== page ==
1. Sarah said it succinctly last week on Instapundit. The Democrats are conducting a War on American Prosperity and attacking on every front they can find. We are now being ruled by Caracas on the Potomac with the same goals and methods. And the funny thing is if they succeed the current occupants of that hellhole will be the first to go to the wall and they don’t realize it.

      2. Yeah but to have his war times powers, he has to have the declaration in hand. He’d get it, but then we might really fight back.

        1. Grabbing power and ruling by decree is why Team HarrisBiden has been so eager to have the Russia-Ukraine war expand into attacks on NATO and the USA. They WANT Russia to attack us directly so that they can use it as a pretext to seize power.

    3. This is going to go well (not). The Turnip, the Turnip in Waiting, the Whitehouse staff and all the department heads are on a brain cell sharing plan with the Orange cats (and the cats have clear priority of use of said brain cell). These folks can’t add 2+2 and get a repeatable answer and they’re wading into the equivalent of a 3rd or 4th order non linear differential equation? Fools may rush in where angels fear to tread, but even your garden variety fool would run screaming from this proposition. I can not tell if these people really are this evil/stupid or if RAH’s Puppet Masters is for real. I mean basically plain and simple if you turn off the spigot you get no oil. They slammed the door on that on day one on this 3rd term of the administration. They stated this was policy back in the first 2 terms of this administration and longed romantically for $8/gallon gasoline. As the saying goes, “Whom the gods would destroy they first make mad”. It appears part one of that plan is well under way.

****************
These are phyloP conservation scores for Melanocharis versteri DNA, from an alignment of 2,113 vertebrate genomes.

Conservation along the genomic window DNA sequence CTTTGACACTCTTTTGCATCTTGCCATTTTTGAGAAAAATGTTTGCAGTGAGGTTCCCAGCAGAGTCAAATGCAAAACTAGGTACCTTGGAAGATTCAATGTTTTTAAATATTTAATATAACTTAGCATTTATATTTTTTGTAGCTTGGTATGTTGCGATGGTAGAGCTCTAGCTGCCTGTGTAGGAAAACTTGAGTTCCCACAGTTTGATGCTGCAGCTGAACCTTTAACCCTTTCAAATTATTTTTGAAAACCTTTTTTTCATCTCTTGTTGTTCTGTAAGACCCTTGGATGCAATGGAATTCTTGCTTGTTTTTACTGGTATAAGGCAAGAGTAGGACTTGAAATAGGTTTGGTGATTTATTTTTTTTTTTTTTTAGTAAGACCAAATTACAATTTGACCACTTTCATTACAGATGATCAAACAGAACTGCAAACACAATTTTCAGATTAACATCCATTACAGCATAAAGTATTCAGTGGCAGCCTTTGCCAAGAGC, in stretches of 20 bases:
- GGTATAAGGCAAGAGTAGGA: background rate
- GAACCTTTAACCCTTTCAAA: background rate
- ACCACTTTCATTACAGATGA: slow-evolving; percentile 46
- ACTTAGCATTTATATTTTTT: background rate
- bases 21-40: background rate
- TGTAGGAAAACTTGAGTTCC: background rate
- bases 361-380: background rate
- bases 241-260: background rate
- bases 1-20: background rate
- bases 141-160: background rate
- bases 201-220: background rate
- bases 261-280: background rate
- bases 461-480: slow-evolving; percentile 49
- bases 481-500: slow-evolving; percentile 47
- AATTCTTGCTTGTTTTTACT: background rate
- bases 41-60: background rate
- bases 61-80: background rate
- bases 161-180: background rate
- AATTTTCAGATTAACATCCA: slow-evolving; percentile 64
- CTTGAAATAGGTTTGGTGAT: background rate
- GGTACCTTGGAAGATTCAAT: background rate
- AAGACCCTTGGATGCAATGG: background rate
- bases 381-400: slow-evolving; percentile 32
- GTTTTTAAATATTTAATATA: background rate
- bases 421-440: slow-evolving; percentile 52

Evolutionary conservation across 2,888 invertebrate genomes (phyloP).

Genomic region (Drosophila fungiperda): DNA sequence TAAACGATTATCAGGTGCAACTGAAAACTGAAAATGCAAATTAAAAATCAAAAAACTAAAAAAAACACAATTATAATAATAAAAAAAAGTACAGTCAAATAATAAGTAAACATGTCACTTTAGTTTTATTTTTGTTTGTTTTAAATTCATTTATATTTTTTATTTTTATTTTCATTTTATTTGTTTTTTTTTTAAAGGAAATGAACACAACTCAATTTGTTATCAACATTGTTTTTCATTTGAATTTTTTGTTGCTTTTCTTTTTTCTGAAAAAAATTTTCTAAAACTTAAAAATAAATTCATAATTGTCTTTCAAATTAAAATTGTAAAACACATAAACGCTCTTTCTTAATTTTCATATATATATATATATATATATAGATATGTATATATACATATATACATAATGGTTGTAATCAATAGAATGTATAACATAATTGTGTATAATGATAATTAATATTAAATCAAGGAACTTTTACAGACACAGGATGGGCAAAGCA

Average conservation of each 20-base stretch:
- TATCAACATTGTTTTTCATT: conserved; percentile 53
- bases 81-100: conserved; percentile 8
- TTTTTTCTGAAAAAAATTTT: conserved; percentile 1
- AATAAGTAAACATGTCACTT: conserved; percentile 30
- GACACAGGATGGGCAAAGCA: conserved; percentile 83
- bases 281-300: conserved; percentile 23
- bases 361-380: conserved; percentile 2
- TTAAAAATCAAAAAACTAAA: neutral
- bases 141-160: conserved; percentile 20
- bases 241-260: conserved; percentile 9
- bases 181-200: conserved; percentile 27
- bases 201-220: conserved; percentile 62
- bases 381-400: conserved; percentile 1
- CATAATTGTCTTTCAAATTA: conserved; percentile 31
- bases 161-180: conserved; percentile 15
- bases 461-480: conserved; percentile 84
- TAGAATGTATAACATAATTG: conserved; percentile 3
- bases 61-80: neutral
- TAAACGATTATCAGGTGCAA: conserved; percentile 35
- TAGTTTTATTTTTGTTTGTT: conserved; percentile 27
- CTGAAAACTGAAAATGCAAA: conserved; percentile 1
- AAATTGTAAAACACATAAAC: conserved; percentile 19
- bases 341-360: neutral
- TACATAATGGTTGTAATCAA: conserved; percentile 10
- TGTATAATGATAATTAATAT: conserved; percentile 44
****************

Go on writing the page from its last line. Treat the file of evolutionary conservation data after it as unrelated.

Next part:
1. They live in a fantasy world, where there is no human nature and intentions are what matter not consequences.

        1. Well we know which path is paved with good intentions, and the Tranzi/Brahmandarins seem to be hustling down it at a brisk pace.

  6. Time to write that cookbook I was meaning to do for the year 2000. Mike Houst’s “Apocalyptic Cookbook: How to have your Democrat/Socialist Neighbor for Dinner.” Recipes for bad times.

    1. You’re going to have to get used to long cooking times and tolerating really bitter flavors. Also the eco-Karens will yell at you that they should be braised not roasted to limit the use of carbon producing heat sources. A solar furnace would be better yet.